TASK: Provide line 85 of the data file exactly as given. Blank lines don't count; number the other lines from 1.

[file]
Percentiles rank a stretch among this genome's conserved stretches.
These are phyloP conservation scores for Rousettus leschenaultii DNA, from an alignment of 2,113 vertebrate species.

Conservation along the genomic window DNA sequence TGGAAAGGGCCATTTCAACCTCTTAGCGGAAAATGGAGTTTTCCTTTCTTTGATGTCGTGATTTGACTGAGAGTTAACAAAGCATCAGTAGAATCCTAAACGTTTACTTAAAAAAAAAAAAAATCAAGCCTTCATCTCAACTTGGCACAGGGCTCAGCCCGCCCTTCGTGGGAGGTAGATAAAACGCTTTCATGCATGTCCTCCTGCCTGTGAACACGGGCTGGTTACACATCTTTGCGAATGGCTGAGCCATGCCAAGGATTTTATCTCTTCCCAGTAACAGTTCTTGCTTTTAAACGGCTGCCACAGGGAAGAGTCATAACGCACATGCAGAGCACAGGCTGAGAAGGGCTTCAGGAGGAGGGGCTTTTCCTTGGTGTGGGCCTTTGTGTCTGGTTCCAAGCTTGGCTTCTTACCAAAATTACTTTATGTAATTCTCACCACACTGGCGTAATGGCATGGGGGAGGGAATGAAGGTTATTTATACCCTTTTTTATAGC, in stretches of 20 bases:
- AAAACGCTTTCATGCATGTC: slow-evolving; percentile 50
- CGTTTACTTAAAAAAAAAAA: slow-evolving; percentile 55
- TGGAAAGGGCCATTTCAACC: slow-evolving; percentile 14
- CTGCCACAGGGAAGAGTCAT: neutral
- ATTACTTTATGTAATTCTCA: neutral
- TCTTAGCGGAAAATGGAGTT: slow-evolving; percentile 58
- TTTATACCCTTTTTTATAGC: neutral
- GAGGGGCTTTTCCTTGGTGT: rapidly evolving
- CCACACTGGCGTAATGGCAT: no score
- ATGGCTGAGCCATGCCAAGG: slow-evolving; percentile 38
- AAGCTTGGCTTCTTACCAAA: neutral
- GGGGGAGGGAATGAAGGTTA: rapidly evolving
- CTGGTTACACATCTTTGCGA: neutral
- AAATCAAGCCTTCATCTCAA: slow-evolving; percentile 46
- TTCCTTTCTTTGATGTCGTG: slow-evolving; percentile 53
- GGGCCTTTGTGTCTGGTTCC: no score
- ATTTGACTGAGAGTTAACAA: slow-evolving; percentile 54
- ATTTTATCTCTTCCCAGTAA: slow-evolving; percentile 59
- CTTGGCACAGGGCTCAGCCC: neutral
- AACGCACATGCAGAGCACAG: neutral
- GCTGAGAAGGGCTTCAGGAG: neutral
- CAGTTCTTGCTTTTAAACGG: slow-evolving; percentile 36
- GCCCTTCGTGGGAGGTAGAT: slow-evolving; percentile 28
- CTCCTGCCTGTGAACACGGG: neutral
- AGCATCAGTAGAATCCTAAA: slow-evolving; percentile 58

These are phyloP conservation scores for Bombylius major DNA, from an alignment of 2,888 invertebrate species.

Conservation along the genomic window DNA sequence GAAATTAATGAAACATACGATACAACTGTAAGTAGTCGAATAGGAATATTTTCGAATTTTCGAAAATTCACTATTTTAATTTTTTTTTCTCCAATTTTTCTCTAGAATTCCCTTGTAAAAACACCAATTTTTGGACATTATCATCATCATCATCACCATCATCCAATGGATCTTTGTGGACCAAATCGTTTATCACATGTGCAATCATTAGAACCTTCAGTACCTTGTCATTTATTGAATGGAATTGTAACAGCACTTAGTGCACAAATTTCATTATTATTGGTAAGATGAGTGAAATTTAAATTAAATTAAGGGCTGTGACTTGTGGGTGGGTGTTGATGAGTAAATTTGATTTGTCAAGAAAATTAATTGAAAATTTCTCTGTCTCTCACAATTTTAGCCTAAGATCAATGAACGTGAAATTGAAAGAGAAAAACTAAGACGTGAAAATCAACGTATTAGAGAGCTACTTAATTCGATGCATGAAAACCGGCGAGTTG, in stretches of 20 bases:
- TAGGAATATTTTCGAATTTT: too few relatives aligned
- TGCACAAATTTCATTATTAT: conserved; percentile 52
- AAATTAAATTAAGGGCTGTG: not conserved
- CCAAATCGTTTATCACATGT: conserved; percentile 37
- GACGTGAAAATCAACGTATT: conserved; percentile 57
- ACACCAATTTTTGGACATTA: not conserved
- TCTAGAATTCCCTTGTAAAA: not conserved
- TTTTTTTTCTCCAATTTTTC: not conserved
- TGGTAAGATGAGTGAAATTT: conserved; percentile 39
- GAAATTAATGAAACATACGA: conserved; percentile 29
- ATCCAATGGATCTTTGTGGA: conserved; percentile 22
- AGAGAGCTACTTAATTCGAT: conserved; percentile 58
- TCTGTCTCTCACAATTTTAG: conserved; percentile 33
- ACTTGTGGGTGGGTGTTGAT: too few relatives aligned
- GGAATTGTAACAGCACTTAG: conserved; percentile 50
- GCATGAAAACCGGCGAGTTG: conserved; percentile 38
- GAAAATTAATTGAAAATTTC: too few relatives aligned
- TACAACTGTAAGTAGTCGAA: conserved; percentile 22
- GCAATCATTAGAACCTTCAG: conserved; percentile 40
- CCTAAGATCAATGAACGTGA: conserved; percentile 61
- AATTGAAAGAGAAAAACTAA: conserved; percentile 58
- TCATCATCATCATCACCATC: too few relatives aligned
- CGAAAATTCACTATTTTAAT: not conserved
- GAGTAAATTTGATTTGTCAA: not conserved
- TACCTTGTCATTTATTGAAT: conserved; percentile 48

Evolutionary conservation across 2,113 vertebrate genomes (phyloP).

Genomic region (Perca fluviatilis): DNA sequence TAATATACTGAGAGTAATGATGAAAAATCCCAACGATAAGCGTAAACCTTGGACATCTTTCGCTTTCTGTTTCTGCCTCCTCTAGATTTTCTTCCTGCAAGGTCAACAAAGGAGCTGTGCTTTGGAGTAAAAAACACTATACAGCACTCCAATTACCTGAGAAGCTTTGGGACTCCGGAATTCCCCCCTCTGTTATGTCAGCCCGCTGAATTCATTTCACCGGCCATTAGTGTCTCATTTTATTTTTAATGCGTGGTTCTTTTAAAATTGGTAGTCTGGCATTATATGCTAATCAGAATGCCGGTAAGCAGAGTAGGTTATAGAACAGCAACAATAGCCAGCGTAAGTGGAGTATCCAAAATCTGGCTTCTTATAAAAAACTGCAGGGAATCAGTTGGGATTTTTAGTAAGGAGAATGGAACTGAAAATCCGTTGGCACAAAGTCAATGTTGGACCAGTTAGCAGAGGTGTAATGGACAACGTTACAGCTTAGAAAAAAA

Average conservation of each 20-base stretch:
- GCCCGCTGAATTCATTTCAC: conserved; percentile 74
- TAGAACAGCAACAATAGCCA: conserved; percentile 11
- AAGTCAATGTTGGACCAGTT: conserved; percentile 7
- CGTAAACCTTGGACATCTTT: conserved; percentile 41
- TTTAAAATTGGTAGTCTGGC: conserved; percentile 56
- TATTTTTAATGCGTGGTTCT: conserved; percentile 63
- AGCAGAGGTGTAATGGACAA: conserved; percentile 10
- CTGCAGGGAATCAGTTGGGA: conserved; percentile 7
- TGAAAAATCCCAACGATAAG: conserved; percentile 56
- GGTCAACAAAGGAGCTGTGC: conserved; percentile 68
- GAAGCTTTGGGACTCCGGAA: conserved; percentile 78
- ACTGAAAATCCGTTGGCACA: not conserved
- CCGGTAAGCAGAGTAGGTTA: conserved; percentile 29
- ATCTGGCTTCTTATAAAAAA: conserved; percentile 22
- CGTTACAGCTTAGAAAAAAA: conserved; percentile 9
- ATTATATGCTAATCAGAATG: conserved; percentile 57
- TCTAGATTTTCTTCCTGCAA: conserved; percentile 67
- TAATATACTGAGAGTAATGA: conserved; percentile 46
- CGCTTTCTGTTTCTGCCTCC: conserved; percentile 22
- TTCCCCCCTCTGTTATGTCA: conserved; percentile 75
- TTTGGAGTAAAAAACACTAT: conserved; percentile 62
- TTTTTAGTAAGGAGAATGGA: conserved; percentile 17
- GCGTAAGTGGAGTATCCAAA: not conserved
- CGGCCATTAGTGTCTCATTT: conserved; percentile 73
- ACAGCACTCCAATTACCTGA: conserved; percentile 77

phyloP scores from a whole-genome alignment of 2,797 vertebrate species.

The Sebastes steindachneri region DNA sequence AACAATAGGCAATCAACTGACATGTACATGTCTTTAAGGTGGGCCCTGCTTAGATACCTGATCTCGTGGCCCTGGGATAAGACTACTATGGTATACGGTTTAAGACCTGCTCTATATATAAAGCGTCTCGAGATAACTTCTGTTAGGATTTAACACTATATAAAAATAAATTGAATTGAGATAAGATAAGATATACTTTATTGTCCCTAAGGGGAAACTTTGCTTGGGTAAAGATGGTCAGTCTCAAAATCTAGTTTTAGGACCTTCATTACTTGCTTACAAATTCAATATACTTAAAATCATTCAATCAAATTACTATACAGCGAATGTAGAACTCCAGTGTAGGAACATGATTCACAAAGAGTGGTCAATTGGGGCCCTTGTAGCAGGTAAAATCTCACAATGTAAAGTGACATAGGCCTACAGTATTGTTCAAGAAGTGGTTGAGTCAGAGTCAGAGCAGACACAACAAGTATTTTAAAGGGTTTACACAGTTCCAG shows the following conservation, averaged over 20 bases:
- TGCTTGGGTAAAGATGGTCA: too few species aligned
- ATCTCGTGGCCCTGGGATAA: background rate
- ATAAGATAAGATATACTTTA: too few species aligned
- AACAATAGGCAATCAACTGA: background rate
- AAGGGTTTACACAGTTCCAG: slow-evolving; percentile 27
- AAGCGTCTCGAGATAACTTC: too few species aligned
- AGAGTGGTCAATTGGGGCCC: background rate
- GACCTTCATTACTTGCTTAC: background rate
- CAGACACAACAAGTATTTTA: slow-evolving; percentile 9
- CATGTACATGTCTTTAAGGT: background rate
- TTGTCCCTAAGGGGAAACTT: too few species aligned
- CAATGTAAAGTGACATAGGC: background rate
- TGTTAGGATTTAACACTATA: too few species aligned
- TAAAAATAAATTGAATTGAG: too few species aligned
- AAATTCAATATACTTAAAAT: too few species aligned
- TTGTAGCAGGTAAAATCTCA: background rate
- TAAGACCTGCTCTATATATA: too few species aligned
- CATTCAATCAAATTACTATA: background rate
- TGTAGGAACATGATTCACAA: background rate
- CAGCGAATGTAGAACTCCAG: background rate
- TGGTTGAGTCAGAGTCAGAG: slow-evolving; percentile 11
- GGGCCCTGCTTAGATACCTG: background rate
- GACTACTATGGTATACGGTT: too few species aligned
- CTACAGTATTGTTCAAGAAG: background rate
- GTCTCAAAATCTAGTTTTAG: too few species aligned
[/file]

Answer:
The Sebastes steindachneri region DNA sequence AACAATAGGCAATCAACTGACATGTACATGTCTTTAAGGTGGGCCCTGCTTAGATACCTGATCTCGTGGCCCTGGGATAAGACTACTATGGTATACGGTTTAAGACCTGCTCTATATATAAAGCGTCTCGAGATAACTTCTGTTAGGATTTAACACTATATAAAAATAAATTGAATTGAGATAAGATAAGATATACTTTATTGTCCCTAAGGGGAAACTTTGCTTGGGTAAAGATGGTCAGTCTCAAAATCTAGTTTTAGGACCTTCATTACTTGCTTACAAATTCAATATACTTAAAATCATTCAATCAAATTACTATACAGCGAATGTAGAACTCCAGTGTAGGAACATGATTCACAAAGAGTGGTCAATTGGGGCCCTTGTAGCAGGTAAAATCTCACAATGTAAAGTGACATAGGCCTACAGTATTGTTCAAGAAGTGGTTGAGTCAGAGTCAGAGCAGACACAACAAGTATTTTAAAGGGTTTACACAGTTCCAG shows the following conservation, averaged over 20 bases: